Informed Consent: Failure to Give Proper Information About Treatment Options
As a medical patient, you have the right to make decisions pertaining to your own health, medical conditions and treatment options. The process of understanding the risks and benefits of alternative avenues of treatment is known as "informed consent." What this means is that doctors must give you information about a particular treatment or test in order for you to decide whether or not you wish to go forward with the procedure. In essence, the doctors give you this information so that you can make an informed decision about your health. As in all states, in Maryland, a patient must give his/her voluntary, informed consent for all treatment.
In Maryland, although there is no bright–line test, or all–inclusive list of items that must be disclosed by a physician in order to procure a patient informed consent, five categories of information generally must be communicated to the patient: (1) the nature of the risks inherent in a particular treatment (i.e., what are the risks); (2) the probabilities of success; (3) the frequency of the occurrence of particular risks (how often do particular complications happen); (4) the nature of available alternatives to treatment (what are the other options for a particular patient); and (5) whether or not disclosure would be detrimental to a patient. Recently, the Court of Appeals also made clear, that in addition to these five categories, "other considerations" may also need to be "discussed and resolved" on a case–by–case basis, based on the materiality of that information to a patient's decision. In that case, the court found that a physician was obligated to inform the patient that he had only performed the patient's contemplated surgical procedure one time and that there were other more experienced surgeons in the region that could perform the surgery. In determining the proper test for measuring the scope of a physician's duty to disclose information to a patient, Maryland courts are clear. The appropriate test is not what the physician, in the exercise of his medical judgment thinks a patient should know before acquiescing in a proposed course of treatment, but what the particular patient needs in order to make an intelligent decision. That need is whatever is material to the patient's decision. A material risk, in turn, is one which a physician knows or ought to know would be significant to a reasonable person in the patient's position in deciding whether or not to submit to a particular medical treatment or procedure.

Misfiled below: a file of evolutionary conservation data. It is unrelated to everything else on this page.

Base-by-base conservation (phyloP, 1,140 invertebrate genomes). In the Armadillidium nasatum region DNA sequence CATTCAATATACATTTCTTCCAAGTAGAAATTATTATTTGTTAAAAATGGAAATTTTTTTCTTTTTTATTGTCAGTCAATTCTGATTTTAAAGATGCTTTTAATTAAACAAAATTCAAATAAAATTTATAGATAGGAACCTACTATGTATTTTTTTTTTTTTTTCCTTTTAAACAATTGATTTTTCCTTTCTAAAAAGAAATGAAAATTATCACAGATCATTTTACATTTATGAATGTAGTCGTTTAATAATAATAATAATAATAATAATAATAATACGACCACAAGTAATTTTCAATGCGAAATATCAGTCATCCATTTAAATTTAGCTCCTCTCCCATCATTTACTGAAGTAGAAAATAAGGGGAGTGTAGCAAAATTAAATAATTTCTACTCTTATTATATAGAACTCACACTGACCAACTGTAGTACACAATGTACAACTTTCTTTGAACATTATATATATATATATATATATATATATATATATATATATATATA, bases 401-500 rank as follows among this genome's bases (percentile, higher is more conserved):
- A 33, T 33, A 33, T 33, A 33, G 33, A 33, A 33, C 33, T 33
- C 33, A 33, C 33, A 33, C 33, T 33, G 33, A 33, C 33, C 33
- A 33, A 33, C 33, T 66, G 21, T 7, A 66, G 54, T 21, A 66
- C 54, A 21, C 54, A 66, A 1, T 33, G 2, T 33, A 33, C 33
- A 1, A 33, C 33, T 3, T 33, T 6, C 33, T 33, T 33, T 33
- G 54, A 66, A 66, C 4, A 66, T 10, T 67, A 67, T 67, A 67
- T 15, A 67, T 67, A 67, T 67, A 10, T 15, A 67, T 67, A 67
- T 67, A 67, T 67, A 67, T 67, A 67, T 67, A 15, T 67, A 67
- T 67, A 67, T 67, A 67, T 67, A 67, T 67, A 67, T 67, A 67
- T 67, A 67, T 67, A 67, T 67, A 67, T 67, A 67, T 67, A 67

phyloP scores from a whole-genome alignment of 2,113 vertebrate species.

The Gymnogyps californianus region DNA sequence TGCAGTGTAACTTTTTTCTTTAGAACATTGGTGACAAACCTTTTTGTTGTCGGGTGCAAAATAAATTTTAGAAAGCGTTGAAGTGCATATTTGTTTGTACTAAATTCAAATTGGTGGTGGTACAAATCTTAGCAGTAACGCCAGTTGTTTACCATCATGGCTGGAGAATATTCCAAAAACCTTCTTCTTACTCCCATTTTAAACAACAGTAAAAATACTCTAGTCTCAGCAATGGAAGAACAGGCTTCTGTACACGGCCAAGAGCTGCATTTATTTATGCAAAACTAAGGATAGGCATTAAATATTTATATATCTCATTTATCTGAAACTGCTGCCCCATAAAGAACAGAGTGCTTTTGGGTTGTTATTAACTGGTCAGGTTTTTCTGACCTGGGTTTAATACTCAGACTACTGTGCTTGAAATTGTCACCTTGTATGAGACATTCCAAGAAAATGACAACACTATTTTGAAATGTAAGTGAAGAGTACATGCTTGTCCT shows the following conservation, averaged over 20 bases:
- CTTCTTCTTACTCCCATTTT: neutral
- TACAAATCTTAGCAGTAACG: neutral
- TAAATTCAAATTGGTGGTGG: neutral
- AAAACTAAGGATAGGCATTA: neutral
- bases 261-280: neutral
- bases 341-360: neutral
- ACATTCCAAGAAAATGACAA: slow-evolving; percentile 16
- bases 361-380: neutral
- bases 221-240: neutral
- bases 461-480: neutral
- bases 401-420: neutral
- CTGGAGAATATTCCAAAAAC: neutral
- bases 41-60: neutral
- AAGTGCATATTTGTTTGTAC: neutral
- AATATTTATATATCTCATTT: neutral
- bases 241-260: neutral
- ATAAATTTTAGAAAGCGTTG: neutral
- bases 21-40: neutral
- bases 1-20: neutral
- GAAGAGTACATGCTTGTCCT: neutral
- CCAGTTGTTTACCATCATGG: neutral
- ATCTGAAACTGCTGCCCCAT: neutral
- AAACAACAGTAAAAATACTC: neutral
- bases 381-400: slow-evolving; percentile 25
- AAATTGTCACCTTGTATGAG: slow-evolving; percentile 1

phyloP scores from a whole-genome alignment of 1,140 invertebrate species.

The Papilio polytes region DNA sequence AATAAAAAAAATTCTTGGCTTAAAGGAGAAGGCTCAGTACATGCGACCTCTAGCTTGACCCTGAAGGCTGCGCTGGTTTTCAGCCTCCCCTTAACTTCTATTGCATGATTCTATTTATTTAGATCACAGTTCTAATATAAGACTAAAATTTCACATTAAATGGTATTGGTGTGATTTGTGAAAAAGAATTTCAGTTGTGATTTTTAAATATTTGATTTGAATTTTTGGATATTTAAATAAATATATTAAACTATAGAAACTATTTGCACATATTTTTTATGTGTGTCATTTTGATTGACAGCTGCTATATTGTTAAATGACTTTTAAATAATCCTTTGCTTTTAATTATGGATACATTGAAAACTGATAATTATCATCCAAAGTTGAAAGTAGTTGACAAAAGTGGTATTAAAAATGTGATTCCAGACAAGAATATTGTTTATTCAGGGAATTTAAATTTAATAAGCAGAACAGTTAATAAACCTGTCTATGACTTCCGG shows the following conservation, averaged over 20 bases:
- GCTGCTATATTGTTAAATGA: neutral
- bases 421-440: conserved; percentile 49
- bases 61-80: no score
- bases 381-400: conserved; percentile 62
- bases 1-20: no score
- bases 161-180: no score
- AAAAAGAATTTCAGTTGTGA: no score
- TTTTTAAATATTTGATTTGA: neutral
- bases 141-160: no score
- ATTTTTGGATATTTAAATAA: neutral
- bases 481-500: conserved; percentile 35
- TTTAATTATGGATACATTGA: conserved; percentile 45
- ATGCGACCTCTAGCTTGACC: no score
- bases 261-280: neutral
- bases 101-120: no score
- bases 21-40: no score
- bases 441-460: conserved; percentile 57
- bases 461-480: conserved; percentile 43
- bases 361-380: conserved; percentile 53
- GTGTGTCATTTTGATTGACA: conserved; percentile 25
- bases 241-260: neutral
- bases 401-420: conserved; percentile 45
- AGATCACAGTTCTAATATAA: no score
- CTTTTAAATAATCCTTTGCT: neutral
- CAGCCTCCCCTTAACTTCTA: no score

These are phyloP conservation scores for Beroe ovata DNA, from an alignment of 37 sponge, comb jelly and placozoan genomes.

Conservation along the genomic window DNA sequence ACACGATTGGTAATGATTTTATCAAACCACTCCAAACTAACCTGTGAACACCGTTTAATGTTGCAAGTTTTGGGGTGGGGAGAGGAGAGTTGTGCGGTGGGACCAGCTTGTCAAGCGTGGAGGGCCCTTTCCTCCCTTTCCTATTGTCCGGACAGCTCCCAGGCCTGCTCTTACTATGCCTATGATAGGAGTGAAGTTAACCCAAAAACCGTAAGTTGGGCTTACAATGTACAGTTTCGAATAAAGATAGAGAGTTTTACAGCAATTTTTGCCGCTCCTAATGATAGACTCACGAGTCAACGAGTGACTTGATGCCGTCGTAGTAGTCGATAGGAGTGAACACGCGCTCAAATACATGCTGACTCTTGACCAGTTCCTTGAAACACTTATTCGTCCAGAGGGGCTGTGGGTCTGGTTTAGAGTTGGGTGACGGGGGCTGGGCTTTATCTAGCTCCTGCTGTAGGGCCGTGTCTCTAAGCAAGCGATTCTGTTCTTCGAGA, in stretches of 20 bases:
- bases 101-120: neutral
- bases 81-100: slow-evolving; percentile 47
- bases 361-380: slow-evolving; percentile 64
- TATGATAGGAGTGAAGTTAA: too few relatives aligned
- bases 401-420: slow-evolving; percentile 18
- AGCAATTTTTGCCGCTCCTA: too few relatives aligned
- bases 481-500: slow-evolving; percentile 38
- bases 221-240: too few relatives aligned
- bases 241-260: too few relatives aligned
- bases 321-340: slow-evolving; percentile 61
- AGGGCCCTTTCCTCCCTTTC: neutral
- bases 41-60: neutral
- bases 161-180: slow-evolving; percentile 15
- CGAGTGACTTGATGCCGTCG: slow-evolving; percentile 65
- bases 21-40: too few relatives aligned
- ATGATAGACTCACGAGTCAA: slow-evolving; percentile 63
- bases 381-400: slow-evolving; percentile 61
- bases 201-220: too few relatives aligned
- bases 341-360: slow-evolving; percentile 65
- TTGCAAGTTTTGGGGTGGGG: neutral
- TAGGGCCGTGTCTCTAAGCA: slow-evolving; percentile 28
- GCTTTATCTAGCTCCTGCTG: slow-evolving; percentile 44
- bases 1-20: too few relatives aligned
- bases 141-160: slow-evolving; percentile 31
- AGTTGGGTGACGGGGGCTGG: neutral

Informed consent cases are difficult matters because they often boil down to a dispute between the physician and patient as to what medical information was disclosed. As a result, it is paramount that persons who believe they were not properly provided pertinent information regarding a surgical or medical procedure or test retain an attorney to investigate this matter on their behalf. As experienced Baltimore, Maryland medical malpractice attorneys, we have successfully handled numerous informed consent cases through the years. As a result, we know what to look for in the medical records and the questions to ask during litigation to hopefully obtain a favorable result. If you or a loved one would like a free consultation to discuss whether you were provided with the requisite information necessary to make an informed medical decision, call the lawyers at Silverman Thompson.